Playtime! It's Seriously Important
My dog Lexi is a ten year old Jack Russell terrier who had a rough childhood. Lost in an Indiana blizzard at six months of age, she was brought into rescue with double pneumonia. She spent two months in the hospital before going to a "forever home" that had some human problems with alcohol and violence. Back to rescue. She was a nervous little gal when we brought her home, quick to find a hiding place but also gregarious, liking to mix it up or to cuddle, especially with other dogs. But there was one sure way I could engage her, and that was by playing the imaginary game of hunting my fingers as they acted like mice across the bedspread. She'd crouch and pounce, growl and shake her head sideways, in the manner that dogs break the necks of other animals, for as long as I could sustain being a mouse.
Play is one of the seven fundamental emotions (more properly affects or instincts) discovered and described by neuroscientist Jaak Panksepp. All mammals play. And so when we ask the question about how we can possibly understand one another across species boundaries, one of the many answers is that we all understand the language of play. All mammals like to play. Why? Because it's fun!
In the lab, Panksepp found that young mammals who were given the option of social play took it. In fact he came to enjoy tickling rats who enjoyed being tickled. He learned several interesting things about the nature of play in animals: that sessions last about twenty minutes, that they are rough and tumble physical activity, that males and females play in the same way and for the same amount of time, that they break up naturally when someone gets hurt or someone gets mad, or most often both. Play is fun until it isn't, as any five year old who has been allowed to play naturally with a group of other kids can tell you. One way to understand the depths of the simple idea that play is fun is to say that play has been selected by evolutionary force to be experienced as rewarding. Play, in other words, is an expression of biological values: it feels good to play. Nature wants us to play.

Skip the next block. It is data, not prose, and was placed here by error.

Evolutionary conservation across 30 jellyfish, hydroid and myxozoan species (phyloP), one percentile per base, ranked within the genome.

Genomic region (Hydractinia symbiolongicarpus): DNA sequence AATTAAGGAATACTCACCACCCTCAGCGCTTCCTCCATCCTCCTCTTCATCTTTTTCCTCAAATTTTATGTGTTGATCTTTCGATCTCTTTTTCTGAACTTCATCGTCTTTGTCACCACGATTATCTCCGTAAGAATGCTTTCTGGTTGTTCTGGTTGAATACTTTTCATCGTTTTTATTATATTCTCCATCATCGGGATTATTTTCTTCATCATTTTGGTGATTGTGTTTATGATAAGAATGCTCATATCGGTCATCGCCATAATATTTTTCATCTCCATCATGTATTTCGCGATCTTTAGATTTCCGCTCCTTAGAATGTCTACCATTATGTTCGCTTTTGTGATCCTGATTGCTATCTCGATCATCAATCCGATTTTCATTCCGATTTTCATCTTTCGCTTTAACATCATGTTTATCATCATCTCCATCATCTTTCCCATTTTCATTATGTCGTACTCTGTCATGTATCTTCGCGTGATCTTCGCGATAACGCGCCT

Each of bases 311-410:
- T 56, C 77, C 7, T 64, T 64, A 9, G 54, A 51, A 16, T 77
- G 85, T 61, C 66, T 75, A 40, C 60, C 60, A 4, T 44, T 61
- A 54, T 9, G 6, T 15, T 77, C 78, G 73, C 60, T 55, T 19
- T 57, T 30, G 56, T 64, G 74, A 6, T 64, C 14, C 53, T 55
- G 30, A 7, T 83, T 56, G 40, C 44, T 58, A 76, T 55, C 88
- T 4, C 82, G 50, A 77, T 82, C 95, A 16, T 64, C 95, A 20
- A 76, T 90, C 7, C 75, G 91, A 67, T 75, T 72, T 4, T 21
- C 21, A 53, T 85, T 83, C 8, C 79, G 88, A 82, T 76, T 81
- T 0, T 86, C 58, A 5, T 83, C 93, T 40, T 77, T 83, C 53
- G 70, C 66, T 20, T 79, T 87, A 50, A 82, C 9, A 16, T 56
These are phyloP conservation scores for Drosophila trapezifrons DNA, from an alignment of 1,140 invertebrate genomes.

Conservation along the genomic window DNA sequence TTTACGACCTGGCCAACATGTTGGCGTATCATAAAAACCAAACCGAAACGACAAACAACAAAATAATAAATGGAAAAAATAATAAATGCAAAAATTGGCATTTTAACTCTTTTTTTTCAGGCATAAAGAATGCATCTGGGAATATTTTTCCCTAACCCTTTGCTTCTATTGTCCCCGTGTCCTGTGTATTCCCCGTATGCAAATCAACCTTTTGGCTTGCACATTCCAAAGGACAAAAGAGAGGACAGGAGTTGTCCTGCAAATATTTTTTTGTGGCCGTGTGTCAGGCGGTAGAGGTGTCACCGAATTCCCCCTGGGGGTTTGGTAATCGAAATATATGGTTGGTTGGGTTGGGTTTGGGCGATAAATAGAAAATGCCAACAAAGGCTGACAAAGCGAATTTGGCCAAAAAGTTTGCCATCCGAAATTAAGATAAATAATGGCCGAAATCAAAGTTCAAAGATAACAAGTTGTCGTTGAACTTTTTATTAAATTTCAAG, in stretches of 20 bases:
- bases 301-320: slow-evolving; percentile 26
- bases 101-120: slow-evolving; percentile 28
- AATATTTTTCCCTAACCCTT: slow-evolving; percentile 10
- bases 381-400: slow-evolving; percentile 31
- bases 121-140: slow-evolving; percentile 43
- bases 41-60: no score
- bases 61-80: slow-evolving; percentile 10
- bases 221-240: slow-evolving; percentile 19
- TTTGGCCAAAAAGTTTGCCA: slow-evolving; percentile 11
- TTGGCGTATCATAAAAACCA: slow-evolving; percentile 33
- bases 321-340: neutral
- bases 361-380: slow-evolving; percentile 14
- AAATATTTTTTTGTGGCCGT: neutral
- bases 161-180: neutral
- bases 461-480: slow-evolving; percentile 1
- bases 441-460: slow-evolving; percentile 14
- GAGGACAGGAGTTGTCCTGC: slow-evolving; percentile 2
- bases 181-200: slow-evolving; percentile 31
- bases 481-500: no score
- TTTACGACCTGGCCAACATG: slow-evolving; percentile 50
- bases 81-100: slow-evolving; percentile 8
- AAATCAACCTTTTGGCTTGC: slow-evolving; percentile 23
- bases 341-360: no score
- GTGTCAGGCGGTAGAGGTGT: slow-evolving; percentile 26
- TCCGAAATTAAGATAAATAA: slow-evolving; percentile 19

Young animals deprived of play behave as if they have ADHD. But when allowed to play and the play period is over, the young animal is able to focus his attention. Animals consistently deprived of play as youngsters continue to behave as if they have ADHD, and continue to crave play, even as adults.
Panksepp suggested the obvious and elegant interpretation that young animals learn to form groups and hierarchies, to sense where their own individual temperaments fit in, to acquire strategies for being themselves in groups, through play. He also suggested that play allows for getting the wiggles out so that the mind can focus. And seriously, nature made play rewarding to get us to do it. So play, because it allows you to function in social groups so necessary for all of us mammals. Play, because it allows you to then focus on your work. Or just play because it feels good!
And if you want to have some rip-roaring fun, play with other kinds of animals. But beware: when someone gets bit, the play session is over!